5. This is a great flight! I think that the 767 and a330 are better than the 787 because I love the 2-3-2 layout in economy.

    Having only 2 seats on the ends means only 1 middle seat per row, amazing!!

    We love taking Delta and actually prefer it to its partners, so we always choose Delta when possible.

  6. Looking back at my old itineraries, the SEA-LHR flight is timed similar to what it was in 2016 (+/- 20 minutes). In a pre Covid world, one (small) downside of the timing I remember is that arriving at 12:30ish means by the time you go through immigration and get your bag, there is little to no time to use the Virgin Revivals lounge (which used to close at 1:30pm). I guess if you are going into London, your hotel room may be ready by the time you get into the city.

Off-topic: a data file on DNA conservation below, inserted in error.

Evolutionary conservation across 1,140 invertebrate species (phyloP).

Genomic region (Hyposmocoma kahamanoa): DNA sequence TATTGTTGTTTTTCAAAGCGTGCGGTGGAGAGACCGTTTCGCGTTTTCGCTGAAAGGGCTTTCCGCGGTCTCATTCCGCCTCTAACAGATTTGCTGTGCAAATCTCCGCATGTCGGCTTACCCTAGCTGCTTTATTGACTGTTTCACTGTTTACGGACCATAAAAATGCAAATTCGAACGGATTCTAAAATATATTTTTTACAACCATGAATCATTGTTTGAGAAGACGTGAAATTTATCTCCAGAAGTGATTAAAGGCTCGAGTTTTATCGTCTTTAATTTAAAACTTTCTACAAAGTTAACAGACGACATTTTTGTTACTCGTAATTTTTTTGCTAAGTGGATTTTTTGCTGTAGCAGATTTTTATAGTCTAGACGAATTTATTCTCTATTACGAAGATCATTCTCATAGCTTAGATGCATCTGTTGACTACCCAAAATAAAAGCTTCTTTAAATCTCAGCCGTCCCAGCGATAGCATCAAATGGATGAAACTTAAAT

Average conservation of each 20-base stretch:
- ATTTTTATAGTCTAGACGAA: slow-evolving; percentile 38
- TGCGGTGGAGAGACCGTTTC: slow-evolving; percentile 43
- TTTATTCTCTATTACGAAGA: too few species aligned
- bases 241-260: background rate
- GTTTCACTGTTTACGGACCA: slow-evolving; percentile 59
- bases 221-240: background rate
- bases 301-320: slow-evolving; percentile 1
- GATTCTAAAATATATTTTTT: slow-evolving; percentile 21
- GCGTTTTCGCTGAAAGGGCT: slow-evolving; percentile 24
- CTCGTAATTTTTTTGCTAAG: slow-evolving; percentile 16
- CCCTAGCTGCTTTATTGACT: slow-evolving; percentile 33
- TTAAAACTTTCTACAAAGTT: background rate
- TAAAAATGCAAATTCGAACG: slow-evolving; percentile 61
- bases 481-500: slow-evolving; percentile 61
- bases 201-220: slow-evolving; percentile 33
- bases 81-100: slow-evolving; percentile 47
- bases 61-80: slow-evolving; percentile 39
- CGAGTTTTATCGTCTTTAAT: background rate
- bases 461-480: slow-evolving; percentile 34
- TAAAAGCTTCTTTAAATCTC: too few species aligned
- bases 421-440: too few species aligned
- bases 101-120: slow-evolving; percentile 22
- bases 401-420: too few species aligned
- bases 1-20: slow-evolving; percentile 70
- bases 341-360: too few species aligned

Virgin’s lounges are currently closed (as is terminal 3), and I haven’t seen a reopening date, so for now this is not an issue.

  7. Maybe American will now retaliate and go after Delta’s SEA-CDG. Assuming I ever travel again, more options are better. Springtime in Paris is looking unlikely for 2021. Maybe AA could start by 2022? I’ll have a lot of miles from Bask Bank by then.

  8. They used to fly the same 767 on that route a few years back, and it probably is still falling apart. When my colleague and I would take that flight, it was guaranteed that one of us would have something broken with one of our seats. Whoever had the working display or power would have to buy the other a beer once we made it to a pub after checking in to our hotel in London.